When Congress returned in September after the summer recess it faced an exhaustive list of legislative actions before adjourning in December: FY2016 appropriations; Iran nuclear deal; FY2016 Defense Authorization bill; Highway and Transit reauthorization; Federal Aviation Administration (FAA) reauthorization; Export-Import Bank reauthorization; expiring tax credits reauthorization; and increasing the debt ceiling.

Although this Congress has been criticized sharply for its lack of progress, during the past three months Congress has acted on a number of high profile items. Congress and the White House negotiated a clean CR that funds the government until December 11. A budget deal that suspended the debt ceiling until March 2017 and provided two-year relief from sequestration and funding increases for defense and nondefense budgets was agreed to in late October, passed, and signed by the president.

The FY2016 Defense Authorization bill that aligned with the budget agreement was passed and signed by the president.

Congress passed and the president signed the Airport and Airway Extension Act of 2015 (H.R. 3614) that extended authorization for the Federal Aviation Administration until March 31, 2016.

House and Senate conferees have agreed to the “Fixing America's Surface Transportation (FAST) Act” that authorizes federal surface transportation funding for five years and includes reforms to transportation programs. The bill would also reauthorize the Export-Import Bank until 2019. The bill could go to the president as early as Friday.

With this success behind them, Congress now faces the final push to complete what would be an impressive list of accomplishments.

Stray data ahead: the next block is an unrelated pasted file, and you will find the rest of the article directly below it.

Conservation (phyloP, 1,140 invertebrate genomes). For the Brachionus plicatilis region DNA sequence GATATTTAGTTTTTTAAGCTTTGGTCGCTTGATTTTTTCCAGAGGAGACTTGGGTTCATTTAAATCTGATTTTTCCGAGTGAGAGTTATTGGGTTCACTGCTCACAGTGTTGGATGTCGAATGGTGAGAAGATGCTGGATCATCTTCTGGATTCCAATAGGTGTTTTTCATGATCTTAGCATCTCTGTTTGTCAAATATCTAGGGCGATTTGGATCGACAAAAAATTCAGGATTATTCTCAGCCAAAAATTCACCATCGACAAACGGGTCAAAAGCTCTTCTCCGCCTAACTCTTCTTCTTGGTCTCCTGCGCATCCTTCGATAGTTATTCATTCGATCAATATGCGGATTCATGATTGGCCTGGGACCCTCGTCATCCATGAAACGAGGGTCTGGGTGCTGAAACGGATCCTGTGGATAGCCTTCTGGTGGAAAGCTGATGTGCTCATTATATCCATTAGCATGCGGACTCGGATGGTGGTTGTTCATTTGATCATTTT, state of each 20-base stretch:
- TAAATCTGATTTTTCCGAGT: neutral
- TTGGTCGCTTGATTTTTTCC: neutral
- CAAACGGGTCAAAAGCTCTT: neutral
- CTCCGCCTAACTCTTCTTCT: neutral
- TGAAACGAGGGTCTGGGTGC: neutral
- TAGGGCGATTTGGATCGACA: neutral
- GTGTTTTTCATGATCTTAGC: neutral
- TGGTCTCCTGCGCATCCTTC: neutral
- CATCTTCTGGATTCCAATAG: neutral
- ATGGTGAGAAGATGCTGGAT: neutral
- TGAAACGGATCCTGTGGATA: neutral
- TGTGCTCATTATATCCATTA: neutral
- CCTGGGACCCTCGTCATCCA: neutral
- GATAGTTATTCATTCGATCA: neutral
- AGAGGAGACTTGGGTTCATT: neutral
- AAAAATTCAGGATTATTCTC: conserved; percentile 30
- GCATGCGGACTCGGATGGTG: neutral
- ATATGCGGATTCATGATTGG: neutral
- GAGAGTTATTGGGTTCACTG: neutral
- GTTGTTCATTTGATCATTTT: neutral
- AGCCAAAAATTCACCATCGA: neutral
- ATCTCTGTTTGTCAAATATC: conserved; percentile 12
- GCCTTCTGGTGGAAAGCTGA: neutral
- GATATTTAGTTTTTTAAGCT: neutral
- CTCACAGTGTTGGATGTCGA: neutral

With the Continuing Resolution (CR) set to run out in eight days, Congress must pass either a FY2016 Omnibus Appropriations bill or another CR by December 11 to avoid a government shutdown. The House and Senate have passed their versions of the FY2016 Military Construction/VA bill thus providing a vehicle for an Omnibus bill that includes all 12 appropriations bills. Committees have been working on reaching agreement on the other 11 appropriations bills and House and Senate leaders hope to have a bill complete by December 11, although another short-term CR may be needed to finish and get the bill to the president.

Of course, this optimistic sentiment is based on House Speaker Paul Ryan's (R-WI) ability to ensure that strong pressure from many Republicans to defund Planned Parenthood or other policy riders do not derail the negotiations. If an Omnibus bill defunded Planned Parenthood the president would surely veto it forcing a shutdown showdown, something few seem to want. Other potential “poison pills” that would force Democrat opposition is significant changes to Dodd-Frank or restrictions to immigration. There could also be a push from some defense hawks to increase defense funding above the amount set in the budget agreement.

Ryan's challenge is to provide supporters of Planed Parenthood defunding and other policy riders a way to address their concerns without forcing a government shutdown crisis.

Finally, in what has become an annual ritual, Congress will have to address some 50 expiring tax credits (so-called tax extenders) that will expire on December 31. These tax credits include individual tax deductions, business incentives (e.g. research and development credits), and energy tax credits. For a number of years Congress has routinely extended these tax credits for only a year. Congress will probably extend the credits through FY2016, although there is a strong push to make some extenders, such as he research and development tax credit, permanent. There is also a chance that a tax extenders bill could include a provision, pushed by Democrats, that would end or modify the so-called “Cadillac Tax.” This 40 percent tax on expensive health insurance plans, mostly offered by employers, is part of the “Patient Protection and Affordable Care Act,” and there is some concern that the president could veto the entire bill, if it makes significant changes to this tax.